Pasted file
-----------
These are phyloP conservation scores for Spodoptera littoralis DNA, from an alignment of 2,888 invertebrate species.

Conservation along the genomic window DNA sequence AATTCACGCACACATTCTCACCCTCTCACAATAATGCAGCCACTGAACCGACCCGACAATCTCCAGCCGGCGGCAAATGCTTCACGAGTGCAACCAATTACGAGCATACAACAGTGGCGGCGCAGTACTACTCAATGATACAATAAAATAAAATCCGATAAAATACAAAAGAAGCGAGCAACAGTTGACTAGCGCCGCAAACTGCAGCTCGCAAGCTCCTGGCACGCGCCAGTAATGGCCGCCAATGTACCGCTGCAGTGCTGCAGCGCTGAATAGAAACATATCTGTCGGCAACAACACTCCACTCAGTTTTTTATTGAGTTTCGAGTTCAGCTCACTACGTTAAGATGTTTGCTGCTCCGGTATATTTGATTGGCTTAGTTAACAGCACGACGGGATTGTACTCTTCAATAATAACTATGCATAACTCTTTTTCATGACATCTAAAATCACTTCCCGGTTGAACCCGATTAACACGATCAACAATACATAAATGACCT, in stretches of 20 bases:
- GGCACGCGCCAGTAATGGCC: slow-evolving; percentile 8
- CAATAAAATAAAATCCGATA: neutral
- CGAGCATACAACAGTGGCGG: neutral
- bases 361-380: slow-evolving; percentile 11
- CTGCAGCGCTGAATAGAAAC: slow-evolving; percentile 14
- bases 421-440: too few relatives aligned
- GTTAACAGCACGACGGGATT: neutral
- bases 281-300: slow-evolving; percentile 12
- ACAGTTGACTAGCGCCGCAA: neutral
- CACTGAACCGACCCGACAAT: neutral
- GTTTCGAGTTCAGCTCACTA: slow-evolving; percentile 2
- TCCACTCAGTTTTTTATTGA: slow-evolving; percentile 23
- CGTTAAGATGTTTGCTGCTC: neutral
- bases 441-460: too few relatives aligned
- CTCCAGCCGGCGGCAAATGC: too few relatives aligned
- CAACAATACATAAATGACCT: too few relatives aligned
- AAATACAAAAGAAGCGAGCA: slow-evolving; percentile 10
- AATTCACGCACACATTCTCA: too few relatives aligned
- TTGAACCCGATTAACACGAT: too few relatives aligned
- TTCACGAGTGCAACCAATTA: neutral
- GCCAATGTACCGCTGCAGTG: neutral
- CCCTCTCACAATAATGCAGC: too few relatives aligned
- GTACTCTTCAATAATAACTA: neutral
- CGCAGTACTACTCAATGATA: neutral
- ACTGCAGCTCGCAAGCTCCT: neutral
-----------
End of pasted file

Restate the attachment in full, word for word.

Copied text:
These are phyloP conservation scores for Spodoptera littoralis DNA, from an alignment of 2,888 invertebrate species.

Conservation along the genomic window DNA sequence AATTCACGCACACATTCTCACCCTCTCACAATAATGCAGCCACTGAACCGACCCGACAATCTCCAGCCGGCGGCAAATGCTTCACGAGTGCAACCAATTACGAGCATACAACAGTGGCGGCGCAGTACTACTCAATGATACAATAAAATAAAATCCGATAAAATACAAAAGAAGCGAGCAACAGTTGACTAGCGCCGCAAACTGCAGCTCGCAAGCTCCTGGCACGCGCCAGTAATGGCCGCCAATGTACCGCTGCAGTGCTGCAGCGCTGAATAGAAACATATCTGTCGGCAACAACACTCCACTCAGTTTTTTATTGAGTTTCGAGTTCAGCTCACTACGTTAAGATGTTTGCTGCTCCGGTATATTTGATTGGCTTAGTTAACAGCACGACGGGATTGTACTCTTCAATAATAACTATGCATAACTCTTTTTCATGACATCTAAAATCACTTCCCGGTTGAACCCGATTAACACGATCAACAATACATAAATGACCT, in stretches of 20 bases:
- GGCACGCGCCAGTAATGGCC: slow-evolving; percentile 8
- CAATAAAATAAAATCCGATA: neutral
- CGAGCATACAACAGTGGCGG: neutral
- bases 361-380: slow-evolving; percentile 11
- CTGCAGCGCTGAATAGAAAC: slow-evolving; percentile 14
- bases 421-440: too few relatives aligned
- GTTAACAGCACGACGGGATT: neutral
- bases 281-300: slow-evolving; percentile 12
- ACAGTTGACTAGCGCCGCAA: neutral
- CACTGAACCGACCCGACAAT: neutral
- GTTTCGAGTTCAGCTCACTA: slow-evolving; percentile 2
- TCCACTCAGTTTTTTATTGA: slow-evolving; percentile 23
- CGTTAAGATGTTTGCTGCTC: neutral
- bases 441-460: too few relatives aligned
- CTCCAGCCGGCGGCAAATGC: too few relatives aligned
- CAACAATACATAAATGACCT: too few relatives aligned
- AAATACAAAAGAAGCGAGCA: slow-evolving; percentile 10
- AATTCACGCACACATTCTCA: too few relatives aligned
- TTGAACCCGATTAACACGAT: too few relatives aligned
- TTCACGAGTGCAACCAATTA: neutral
- GCCAATGTACCGCTGCAGTG: neutral
- CCCTCTCACAATAATGCAGC: too few relatives aligned
- GTACTCTTCAATAATAACTA: neutral
- CGCAGTACTACTCAATGATA: neutral
- ACTGCAGCTCGCAAGCTCCT: neutral